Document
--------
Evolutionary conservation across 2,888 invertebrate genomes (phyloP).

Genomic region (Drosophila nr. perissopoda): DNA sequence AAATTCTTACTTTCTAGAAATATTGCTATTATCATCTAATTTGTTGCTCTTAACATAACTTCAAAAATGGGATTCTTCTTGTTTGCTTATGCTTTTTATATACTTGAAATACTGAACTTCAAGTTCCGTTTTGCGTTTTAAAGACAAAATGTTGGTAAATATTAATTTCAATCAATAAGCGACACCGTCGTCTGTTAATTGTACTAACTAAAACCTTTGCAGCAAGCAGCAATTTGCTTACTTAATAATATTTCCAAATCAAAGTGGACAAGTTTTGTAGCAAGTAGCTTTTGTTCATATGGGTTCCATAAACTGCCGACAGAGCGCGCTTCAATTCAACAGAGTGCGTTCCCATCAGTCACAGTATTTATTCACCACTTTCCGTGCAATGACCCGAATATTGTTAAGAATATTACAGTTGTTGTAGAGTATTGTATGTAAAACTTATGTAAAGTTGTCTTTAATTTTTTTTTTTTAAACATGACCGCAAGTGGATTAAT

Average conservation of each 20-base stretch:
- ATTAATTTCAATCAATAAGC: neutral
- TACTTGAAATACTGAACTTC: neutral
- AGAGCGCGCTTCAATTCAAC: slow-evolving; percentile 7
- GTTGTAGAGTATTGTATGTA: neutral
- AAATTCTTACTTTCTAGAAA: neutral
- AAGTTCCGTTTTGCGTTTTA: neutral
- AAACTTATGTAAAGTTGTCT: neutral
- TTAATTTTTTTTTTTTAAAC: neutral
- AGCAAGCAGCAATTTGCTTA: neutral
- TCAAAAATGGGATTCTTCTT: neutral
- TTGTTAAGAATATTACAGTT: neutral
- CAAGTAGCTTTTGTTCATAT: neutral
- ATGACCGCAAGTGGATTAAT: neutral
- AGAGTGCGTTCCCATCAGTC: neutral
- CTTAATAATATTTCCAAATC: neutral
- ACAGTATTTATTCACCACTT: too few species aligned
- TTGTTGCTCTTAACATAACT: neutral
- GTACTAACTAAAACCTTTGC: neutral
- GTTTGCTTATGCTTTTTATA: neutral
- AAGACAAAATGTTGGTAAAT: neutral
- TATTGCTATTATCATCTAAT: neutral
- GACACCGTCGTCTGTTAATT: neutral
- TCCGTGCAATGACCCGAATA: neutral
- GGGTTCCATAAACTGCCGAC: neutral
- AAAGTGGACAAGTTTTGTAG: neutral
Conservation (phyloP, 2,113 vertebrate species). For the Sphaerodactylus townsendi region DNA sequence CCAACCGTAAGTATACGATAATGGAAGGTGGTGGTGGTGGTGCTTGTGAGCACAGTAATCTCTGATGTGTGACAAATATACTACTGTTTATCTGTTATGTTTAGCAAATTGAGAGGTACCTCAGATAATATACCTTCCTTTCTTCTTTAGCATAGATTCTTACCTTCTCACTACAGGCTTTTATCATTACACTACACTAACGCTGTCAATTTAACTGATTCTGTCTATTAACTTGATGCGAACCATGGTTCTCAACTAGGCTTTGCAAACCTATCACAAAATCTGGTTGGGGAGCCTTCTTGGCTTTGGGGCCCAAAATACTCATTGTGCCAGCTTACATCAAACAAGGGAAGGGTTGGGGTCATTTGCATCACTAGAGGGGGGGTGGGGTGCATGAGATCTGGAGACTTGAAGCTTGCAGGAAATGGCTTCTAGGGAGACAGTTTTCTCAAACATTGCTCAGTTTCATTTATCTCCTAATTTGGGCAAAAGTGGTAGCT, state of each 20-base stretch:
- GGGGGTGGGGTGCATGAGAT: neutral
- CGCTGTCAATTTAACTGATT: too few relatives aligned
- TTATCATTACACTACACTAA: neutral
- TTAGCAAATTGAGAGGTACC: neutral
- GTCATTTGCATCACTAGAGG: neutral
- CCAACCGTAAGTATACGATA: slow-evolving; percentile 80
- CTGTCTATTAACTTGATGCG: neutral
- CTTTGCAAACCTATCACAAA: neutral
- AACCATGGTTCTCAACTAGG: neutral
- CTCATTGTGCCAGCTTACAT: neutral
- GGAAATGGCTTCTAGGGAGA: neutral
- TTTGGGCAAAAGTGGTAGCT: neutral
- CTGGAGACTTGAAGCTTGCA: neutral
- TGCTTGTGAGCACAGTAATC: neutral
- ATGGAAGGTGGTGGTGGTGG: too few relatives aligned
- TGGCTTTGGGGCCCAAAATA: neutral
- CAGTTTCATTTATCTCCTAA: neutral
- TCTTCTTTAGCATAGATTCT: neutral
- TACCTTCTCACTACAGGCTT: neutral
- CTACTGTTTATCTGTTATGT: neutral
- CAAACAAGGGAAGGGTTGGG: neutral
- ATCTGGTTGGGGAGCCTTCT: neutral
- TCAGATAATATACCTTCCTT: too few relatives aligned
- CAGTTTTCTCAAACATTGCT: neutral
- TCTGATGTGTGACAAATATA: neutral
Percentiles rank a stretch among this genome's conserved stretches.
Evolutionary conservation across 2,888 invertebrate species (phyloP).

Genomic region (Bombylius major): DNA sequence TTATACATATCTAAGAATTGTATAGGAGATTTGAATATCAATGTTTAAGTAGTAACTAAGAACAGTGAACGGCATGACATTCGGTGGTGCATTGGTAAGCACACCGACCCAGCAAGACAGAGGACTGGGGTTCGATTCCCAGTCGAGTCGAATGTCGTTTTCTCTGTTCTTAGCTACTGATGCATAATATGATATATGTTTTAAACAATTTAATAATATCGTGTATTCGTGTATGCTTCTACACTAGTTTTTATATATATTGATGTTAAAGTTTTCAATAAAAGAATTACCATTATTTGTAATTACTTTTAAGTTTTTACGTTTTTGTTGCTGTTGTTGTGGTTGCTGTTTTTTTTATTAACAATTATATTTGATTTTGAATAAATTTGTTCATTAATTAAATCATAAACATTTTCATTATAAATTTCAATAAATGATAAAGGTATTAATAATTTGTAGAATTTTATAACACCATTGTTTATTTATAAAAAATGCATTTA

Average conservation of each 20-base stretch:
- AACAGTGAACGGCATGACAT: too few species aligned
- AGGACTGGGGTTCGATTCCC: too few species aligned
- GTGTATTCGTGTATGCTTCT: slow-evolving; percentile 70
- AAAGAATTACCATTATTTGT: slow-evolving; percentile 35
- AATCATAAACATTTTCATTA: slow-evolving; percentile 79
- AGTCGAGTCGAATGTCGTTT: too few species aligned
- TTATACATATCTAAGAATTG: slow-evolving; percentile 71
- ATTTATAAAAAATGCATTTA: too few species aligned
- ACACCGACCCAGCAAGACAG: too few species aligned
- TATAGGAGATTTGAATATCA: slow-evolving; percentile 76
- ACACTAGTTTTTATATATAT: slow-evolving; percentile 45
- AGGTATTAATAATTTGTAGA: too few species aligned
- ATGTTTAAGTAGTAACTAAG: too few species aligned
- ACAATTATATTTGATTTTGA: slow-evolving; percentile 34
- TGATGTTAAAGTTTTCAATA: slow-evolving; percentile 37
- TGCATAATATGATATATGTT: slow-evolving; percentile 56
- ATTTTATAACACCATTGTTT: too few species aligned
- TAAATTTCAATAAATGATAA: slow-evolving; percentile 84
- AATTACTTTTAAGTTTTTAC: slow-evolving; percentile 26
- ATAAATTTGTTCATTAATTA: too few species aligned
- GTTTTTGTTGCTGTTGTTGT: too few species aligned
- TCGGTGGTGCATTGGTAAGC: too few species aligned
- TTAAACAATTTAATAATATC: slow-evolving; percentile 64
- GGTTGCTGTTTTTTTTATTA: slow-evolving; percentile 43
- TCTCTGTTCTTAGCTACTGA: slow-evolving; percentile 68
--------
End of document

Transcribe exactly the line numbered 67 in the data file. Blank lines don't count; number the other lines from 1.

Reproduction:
- ACACCGACCCAGCAAGACAG: too few species aligned